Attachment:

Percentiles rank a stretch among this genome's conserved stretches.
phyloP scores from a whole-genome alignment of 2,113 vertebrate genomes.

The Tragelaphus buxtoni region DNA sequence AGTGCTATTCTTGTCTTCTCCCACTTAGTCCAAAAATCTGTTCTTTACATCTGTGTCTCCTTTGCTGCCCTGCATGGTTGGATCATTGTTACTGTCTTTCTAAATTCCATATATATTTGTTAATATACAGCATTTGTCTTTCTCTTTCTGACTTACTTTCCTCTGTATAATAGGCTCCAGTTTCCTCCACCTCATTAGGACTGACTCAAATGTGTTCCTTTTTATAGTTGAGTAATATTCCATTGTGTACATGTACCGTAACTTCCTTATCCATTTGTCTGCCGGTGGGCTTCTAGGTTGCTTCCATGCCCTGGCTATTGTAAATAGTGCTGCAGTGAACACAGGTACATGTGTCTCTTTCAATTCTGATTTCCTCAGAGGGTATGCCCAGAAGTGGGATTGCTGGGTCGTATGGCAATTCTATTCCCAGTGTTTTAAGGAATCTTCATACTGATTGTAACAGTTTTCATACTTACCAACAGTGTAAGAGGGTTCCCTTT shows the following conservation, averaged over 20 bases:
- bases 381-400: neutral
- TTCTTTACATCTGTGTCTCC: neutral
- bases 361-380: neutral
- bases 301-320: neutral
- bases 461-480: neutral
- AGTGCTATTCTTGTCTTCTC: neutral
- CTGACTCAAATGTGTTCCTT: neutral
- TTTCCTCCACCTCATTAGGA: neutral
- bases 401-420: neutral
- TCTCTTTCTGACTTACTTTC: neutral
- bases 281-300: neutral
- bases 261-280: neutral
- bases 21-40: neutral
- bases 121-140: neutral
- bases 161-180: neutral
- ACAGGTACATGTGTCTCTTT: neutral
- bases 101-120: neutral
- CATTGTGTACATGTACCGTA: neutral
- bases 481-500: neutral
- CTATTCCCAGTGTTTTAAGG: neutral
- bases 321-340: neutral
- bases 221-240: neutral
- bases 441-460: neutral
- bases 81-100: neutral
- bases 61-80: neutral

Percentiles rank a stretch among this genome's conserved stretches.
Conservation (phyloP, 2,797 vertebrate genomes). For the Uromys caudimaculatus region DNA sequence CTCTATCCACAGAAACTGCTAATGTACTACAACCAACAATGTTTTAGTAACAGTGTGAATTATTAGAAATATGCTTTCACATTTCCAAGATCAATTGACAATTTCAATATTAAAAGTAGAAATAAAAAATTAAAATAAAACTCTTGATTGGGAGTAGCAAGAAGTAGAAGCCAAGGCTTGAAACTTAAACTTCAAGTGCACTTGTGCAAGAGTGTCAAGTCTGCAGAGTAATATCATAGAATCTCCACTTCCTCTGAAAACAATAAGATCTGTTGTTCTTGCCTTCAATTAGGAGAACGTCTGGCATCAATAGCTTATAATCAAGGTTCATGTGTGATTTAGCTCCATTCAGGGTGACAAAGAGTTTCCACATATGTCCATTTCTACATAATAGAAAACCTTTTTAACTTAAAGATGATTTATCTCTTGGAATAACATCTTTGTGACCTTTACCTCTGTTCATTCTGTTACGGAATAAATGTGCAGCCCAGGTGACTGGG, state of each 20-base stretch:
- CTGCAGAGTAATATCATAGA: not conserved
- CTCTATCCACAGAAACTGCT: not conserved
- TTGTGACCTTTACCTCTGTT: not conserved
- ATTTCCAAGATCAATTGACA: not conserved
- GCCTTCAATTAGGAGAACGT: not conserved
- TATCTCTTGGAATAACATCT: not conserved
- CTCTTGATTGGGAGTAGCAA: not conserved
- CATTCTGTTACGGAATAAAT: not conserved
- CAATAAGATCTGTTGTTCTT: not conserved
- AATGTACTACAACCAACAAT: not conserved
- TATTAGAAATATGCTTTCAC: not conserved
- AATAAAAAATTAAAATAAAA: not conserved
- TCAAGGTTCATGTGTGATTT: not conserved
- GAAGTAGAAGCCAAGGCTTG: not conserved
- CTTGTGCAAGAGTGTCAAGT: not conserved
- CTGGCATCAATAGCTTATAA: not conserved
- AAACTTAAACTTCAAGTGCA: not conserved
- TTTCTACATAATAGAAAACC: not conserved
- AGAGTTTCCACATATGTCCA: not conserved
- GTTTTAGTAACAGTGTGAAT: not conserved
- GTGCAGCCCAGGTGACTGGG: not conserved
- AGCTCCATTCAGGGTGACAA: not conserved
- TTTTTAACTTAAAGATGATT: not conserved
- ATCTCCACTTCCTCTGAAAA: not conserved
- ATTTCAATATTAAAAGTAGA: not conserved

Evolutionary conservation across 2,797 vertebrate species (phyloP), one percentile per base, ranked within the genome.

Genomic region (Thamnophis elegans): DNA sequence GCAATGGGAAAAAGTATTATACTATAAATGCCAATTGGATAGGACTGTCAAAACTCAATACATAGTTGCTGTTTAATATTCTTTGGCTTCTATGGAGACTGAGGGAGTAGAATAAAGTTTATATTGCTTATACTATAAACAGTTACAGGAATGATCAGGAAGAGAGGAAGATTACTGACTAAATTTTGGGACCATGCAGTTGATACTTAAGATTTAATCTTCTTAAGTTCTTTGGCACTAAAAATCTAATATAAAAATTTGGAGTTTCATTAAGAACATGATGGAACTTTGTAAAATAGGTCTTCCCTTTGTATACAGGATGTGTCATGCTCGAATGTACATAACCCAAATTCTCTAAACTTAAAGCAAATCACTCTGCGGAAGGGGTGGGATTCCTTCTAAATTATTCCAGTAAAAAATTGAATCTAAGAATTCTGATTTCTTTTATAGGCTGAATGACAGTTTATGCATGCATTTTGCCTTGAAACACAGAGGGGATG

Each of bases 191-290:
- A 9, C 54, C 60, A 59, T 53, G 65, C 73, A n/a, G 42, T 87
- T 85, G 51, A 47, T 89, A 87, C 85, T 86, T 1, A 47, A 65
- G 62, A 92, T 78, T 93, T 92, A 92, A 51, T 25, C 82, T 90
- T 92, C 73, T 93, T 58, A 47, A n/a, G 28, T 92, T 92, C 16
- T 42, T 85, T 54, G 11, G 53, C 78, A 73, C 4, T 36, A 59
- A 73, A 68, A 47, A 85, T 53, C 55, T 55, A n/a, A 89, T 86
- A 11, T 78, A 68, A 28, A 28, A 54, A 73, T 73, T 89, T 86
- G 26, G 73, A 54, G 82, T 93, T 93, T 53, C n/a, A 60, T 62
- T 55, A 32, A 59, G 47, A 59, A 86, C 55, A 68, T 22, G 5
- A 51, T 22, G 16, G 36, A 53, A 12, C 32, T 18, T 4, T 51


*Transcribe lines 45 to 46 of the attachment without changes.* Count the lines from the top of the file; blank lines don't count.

- CTTGTGCAAGAGTGTCAAGT: not conserved
- CTGGCATCAATAGCTTATAA: not conserved